Looking at the tragic (and unnecessary) suffering that pervades our world, we can understandably feel guilty for all that we have not done to alleviate it, losing faith in ourselves and in humanity at large. How might we approach this feeling of hopelessness as … read more.
Speaker: Rev. Rod Richards
The possibility of resurrection–life arising from death; hope arising out of despair–calls to us enticingly…but what does it require of us?
We all–it is said–carry with us a certain amount of “emotional baggage.” Sometimes, we barely notice the weight of it. Other times, we doubt we will be able to take another step carrying this burden.
We live in an individualistic society and have inherited what has often been seen as an individualistic religious tradition. How do we live into a faith that prioritizes the good of the whole?
Is there life after death? How do the world’s religions and wisdom traditions respond to this question? What wisdom might we glean from the various responses, knowing that none are definitive?
One of the six Sources of our Living Tradition is “wisdom from the world’s religions which inspires us in our ethical and spiritual life.” How do we go about intentionally gathering from the richness of this source?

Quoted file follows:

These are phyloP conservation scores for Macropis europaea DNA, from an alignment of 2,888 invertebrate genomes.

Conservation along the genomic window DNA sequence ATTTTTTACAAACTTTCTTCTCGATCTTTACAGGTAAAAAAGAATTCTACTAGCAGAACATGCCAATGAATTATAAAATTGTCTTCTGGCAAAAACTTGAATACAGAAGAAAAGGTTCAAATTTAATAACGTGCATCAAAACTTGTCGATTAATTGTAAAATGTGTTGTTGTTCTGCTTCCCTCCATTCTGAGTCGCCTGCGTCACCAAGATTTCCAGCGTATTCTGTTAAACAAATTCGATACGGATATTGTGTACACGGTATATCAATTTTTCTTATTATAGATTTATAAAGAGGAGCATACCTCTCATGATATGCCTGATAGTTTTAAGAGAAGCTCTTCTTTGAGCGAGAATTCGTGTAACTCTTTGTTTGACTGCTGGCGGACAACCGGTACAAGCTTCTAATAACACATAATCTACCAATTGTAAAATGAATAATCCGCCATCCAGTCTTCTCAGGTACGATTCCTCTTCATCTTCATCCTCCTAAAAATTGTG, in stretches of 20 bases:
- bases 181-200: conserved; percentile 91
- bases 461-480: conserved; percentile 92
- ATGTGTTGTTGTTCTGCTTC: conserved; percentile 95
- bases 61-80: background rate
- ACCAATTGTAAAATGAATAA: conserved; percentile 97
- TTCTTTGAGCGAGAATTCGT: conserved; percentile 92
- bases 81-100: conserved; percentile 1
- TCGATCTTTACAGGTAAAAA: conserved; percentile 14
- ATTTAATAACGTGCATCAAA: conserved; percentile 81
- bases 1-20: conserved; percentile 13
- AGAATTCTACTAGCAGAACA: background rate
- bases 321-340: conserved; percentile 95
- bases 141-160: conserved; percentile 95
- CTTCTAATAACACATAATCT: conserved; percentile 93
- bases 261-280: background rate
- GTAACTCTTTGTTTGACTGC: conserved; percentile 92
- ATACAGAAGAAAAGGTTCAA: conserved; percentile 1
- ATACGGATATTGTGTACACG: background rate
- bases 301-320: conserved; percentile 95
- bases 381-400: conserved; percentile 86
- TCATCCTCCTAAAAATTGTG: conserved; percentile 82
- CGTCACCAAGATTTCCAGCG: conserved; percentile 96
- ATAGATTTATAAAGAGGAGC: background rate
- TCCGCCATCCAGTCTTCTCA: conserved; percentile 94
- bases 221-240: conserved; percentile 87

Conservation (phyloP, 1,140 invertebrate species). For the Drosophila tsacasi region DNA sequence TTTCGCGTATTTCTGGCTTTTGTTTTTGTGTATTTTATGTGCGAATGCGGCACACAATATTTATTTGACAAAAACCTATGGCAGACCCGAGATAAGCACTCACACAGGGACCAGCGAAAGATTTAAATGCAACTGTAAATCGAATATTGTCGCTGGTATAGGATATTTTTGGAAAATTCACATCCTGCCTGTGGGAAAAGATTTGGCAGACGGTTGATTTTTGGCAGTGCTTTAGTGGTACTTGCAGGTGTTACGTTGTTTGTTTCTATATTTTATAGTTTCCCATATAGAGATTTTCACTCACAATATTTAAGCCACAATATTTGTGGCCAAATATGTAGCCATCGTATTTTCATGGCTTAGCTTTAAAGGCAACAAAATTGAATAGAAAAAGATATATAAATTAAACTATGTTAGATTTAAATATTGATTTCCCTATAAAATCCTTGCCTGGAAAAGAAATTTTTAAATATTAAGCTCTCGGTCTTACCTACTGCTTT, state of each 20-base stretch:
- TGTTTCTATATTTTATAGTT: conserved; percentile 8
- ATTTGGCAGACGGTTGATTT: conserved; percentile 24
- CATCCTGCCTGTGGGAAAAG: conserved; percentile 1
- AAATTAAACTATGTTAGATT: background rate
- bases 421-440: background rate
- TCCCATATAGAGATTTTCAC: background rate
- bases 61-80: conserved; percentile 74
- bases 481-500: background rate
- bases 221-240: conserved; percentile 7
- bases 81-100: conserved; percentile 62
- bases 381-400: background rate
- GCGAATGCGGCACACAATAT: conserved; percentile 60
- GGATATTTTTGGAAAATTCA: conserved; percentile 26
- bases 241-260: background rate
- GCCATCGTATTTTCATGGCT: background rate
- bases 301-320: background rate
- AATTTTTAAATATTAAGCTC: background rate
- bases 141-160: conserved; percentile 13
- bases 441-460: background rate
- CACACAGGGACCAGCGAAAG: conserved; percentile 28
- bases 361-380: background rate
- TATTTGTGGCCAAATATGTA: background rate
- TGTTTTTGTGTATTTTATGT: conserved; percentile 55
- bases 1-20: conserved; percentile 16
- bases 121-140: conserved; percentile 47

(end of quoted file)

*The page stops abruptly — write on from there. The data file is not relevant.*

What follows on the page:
Jesus said to his disciples, “I am sending you out as sheep among wolves. Therefore be as wise as serpents and as harmless as doves.” What wisdom does that phrase hold for our work in the world?
As Darwin Day approaches, we’ll explore just what the “fit” in “survival of the fittest” might mean.
Resilience has something to do with being able to weather suffering and carry on. Does this have something to do with reaching “closure”? Moving on? Or might it have more to do with remaining open and moving through and with our pain?
Being stubborn is not usually considered to be a positive character trait. But when we consider the necessity of resilience–and the ability to persevere through challenging times and circumstances with our values intact–might stubbornness have a place?